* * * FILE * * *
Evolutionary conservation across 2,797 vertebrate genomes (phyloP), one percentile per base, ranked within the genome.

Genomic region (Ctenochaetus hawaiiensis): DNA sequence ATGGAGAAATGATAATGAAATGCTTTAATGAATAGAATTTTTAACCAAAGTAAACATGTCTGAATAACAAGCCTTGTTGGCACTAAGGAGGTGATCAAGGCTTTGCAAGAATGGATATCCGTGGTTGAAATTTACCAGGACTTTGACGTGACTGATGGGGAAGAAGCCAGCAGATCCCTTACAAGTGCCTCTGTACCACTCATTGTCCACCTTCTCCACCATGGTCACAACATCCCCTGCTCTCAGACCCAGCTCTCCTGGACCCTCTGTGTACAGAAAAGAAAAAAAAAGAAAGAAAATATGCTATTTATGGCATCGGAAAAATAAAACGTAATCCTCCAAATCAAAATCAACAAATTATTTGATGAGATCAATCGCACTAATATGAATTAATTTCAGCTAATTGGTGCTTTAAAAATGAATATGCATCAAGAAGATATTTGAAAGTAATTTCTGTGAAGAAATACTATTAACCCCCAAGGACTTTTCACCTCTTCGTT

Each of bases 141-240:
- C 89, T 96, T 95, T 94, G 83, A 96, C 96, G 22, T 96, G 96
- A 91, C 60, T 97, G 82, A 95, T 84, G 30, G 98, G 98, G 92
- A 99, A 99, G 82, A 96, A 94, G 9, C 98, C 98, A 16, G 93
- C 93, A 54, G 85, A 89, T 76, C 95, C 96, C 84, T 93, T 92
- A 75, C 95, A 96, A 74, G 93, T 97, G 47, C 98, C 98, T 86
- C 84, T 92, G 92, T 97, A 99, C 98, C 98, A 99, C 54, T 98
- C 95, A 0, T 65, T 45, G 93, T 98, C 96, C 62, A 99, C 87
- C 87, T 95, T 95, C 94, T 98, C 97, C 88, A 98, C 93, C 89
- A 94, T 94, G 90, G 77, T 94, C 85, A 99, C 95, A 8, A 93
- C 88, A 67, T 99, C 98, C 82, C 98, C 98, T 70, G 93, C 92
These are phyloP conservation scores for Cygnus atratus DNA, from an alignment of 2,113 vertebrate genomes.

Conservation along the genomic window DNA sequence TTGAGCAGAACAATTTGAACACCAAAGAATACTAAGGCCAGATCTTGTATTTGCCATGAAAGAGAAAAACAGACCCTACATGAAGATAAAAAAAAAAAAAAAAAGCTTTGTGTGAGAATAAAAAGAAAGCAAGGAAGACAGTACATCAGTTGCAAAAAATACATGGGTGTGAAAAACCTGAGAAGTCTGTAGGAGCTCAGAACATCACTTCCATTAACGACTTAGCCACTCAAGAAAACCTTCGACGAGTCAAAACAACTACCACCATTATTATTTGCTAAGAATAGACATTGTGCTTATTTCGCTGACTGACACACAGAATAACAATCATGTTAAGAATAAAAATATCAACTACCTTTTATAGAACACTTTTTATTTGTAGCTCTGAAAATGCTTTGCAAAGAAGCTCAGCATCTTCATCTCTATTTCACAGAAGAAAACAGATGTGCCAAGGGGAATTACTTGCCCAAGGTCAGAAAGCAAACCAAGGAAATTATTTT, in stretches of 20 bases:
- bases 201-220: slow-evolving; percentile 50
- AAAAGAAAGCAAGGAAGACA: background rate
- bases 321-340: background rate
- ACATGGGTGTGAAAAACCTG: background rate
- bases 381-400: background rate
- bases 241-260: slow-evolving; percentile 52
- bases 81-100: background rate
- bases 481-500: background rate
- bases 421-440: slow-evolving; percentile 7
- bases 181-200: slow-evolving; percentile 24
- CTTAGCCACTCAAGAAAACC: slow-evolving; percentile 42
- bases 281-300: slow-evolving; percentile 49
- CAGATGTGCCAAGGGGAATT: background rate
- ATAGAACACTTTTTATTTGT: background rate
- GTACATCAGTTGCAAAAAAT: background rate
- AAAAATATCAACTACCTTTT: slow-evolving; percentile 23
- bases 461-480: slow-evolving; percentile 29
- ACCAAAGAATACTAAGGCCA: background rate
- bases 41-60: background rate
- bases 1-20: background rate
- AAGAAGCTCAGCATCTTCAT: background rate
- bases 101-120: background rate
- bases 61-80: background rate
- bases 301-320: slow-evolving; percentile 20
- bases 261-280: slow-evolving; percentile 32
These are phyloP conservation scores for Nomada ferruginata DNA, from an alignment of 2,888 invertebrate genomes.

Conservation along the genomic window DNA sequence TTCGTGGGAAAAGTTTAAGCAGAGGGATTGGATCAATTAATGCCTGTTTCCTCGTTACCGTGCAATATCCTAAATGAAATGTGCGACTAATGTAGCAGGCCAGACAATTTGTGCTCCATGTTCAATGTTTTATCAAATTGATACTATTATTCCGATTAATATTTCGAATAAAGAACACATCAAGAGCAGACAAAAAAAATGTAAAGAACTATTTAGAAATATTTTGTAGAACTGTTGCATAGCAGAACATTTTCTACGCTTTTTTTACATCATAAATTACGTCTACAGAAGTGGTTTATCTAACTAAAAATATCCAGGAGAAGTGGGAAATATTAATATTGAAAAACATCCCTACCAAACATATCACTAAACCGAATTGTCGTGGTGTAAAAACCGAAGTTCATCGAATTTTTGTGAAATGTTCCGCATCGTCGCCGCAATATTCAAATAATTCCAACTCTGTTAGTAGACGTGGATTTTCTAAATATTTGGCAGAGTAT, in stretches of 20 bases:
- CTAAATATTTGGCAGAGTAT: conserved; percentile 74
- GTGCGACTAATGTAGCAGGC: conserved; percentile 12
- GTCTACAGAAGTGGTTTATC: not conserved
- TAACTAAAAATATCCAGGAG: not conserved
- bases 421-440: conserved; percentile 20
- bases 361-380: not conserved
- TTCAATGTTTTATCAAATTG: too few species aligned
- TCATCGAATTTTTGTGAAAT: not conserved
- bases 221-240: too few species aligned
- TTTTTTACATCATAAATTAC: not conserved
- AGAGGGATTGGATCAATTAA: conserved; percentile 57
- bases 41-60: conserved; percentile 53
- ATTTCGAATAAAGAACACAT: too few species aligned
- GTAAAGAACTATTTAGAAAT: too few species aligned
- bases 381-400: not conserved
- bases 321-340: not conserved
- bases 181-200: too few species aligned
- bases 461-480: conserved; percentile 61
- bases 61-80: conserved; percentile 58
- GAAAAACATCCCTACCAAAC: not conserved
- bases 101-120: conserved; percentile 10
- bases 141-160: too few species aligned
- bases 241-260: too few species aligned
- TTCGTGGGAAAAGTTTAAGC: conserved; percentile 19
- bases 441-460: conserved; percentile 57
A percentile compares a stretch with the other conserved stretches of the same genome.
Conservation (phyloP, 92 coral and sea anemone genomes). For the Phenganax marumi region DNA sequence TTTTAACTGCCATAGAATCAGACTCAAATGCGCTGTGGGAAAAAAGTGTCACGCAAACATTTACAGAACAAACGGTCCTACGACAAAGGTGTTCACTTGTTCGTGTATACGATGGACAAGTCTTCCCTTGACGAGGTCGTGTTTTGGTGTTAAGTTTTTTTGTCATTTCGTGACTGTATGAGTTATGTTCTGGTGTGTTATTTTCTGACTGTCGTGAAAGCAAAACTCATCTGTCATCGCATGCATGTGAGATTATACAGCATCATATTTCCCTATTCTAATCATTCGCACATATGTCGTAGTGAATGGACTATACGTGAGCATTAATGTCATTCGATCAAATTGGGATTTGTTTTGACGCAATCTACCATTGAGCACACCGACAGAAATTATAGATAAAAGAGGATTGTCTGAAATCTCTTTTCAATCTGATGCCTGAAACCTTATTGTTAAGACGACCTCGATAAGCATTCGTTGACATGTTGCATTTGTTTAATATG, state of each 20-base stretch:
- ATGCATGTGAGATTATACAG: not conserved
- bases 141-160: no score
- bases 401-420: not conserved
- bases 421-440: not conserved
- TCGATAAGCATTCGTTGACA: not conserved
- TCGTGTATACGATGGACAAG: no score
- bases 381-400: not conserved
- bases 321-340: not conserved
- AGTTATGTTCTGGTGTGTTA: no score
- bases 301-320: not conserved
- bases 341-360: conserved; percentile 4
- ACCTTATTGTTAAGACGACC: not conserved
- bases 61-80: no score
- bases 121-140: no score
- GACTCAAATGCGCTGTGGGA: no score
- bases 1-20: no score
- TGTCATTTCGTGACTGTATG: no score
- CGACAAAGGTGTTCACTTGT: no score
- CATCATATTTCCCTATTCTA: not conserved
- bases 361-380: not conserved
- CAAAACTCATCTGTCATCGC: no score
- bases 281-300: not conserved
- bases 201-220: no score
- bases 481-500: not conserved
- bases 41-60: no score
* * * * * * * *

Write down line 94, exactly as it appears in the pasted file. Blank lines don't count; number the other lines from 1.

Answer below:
- bases 41-60: no score